Crooked Nose Suture | Suture Suspension Technique Chicago
How I Do It: Treating the crooked nose with a suture suspension technique (Adapted from previous publication)
Steven H. Dayan MD, FACS and Anil R. Shah MD
Presented at the Foundation For Facial Plastic Surgery, Newport Seminars, August 6-10, 2003.
Correcting the crooked nose deformity can be a formidable task. Diagnosing the anatomical cause for the deviation is a necessary step to achieving a successful outcome.
Well intended osteotomies of the ascending process of the maxilla are often performed in an attempt to shift the nasal pyramid into a central position; however, this maneuver is doomed to fail if the deviation is secondary to a septal misdirection. Caudal or inferior septal deflections are routinely approached and successfully treated through a closed nasal approach without disrupting the dorsal nasal septum. However, the twisted nose is often influenced by a proximally deflected dorsal septum. Failure to adequately address a dorsal septal deflection will lead to persistence of the crooked nose deformity. Additionally, deviations of the proximal dorsal nasal septum can cause both functional and aesthetic compromise. The senior author has developed a suture suspension technique to correct proximally deviated dorsal septal deflections.
An external rhinoplasty approach is used to facilitate adequate exposure of the deviated septum. Wide undermining of the skin soft tissue envelope and mucoperichondrium is performed in order to gain wide and complete exposure of both the nasal bones and the deflected septum The deflected dorsal segment of the septum is then divided from the upper lateral cartilages in a submucoperichondrial plane. The free but distorted dorsal nasal septum is vertically transected thru the deviated segment with a converse scissor. Using a 3-0 mm skeeter drill (Xomed, Jacksonville, Florida) two small holes are drilled into the opposite nasal bone from the direction of the septal deflection. The distal segment of the divided septum is brought into a midline position with a horizontal mattress suture (4-0 PDS) extending from its dorsal border to the newly created holes in the nasal bones. (figure 1) A unilateral spreader graft spanning over the transection is placed along the cut dorsal septum opposite the side of the suture. The graft will provide support to the dorsal septum.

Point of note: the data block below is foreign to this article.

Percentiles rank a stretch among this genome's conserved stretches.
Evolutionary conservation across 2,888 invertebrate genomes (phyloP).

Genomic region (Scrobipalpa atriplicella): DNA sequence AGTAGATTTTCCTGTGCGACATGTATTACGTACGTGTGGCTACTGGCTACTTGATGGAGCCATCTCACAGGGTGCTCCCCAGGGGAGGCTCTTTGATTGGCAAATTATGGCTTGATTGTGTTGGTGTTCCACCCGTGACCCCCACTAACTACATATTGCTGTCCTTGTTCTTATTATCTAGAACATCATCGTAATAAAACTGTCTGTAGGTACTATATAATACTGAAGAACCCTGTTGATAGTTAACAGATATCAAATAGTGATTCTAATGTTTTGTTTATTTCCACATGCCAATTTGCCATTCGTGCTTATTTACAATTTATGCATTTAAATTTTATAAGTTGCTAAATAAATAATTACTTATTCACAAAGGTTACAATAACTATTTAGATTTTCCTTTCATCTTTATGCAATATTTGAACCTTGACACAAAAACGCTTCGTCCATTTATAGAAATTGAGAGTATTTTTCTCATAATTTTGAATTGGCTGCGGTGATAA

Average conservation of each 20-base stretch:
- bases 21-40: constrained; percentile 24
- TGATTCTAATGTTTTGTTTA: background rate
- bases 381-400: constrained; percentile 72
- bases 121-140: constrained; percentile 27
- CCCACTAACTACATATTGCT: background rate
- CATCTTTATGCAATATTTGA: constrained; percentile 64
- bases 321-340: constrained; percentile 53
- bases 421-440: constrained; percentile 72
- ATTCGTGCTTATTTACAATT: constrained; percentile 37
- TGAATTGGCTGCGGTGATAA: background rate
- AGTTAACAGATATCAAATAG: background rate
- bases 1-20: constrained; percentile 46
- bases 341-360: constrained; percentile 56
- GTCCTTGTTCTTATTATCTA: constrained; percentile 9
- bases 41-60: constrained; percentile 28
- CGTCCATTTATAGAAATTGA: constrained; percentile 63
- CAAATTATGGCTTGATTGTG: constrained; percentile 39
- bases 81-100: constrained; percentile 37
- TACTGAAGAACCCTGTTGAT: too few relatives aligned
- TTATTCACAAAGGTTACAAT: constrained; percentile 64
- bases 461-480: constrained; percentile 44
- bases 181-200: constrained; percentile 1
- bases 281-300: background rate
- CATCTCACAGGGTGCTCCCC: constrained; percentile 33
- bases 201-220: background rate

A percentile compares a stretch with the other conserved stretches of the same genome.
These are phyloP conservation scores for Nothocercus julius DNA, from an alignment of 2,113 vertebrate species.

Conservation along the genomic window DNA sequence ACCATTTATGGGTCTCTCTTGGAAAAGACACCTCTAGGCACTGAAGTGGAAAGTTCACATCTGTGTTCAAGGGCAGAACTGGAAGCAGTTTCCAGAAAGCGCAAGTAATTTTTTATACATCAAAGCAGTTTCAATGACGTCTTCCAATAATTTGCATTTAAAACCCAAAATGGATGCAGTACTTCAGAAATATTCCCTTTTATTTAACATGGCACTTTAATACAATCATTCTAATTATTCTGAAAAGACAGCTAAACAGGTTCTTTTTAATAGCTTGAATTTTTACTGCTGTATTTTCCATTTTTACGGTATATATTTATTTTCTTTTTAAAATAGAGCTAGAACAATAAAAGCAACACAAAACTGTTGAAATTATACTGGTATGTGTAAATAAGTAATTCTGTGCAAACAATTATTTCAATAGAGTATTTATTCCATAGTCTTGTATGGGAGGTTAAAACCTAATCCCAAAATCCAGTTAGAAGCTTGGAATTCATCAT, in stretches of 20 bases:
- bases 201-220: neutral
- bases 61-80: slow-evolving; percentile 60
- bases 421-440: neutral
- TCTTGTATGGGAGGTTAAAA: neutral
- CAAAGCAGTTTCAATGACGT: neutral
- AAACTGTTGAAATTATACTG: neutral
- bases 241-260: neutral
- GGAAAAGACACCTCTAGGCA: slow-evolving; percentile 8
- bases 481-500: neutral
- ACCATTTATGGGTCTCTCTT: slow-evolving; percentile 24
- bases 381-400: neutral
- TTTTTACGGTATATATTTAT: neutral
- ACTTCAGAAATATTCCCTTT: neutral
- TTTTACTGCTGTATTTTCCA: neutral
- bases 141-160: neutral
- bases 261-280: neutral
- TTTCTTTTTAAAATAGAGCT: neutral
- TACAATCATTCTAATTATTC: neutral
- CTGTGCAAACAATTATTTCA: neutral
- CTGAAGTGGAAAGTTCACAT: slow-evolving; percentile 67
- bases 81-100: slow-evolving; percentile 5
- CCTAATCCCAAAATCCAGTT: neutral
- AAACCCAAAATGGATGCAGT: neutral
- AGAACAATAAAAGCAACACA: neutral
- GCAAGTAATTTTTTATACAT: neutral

Previous authors have described placement of unilateral and bilateral spreader grafts to support the nasal bones in the crooked nose deformity. (1-3) We present an alternative technique, which provides additional stability to the septum by securing a suture to the nasal bones. This technique would not be advisable with comminuted nasal bones due to a lack of adequate support to withstand the suture vector of force.
The crooked nose deformity is a common entity with multiple anatomic causes including high proximally oriented dorsal septal deviations. The suture suspension technique addresses such a deflection with an approach, which provides wide exposure and enough stability to resist the septal cartilage memory.
1. TerKonda RP, Sykes JM. Repairing the twisted nose. Otolaryngolic Clinics of North America. 1999;32(1):54-64.
2. Toriumi DM, Ries WR: Innovative surgical management of the crooked nose. Facial Plastic Surgery Clinics of North America 1993;1:63.
3. Rohrich RJ, Gunter JP, Deuber MA, Adams WP. The deviated nose: optimizing results using a simplified classification and algorithmic approach. Plastic and Reconstructive Surgery. 2002;110:1509-1523.
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Costal Cartilage Grafting in Rhinoplasty
Open Versus Closed Rhinoplasty
Crooked Nose Deformity
Pre and Postop Instructions
"The nose should fit the face"
A strong jawline would suggest a stronger nose.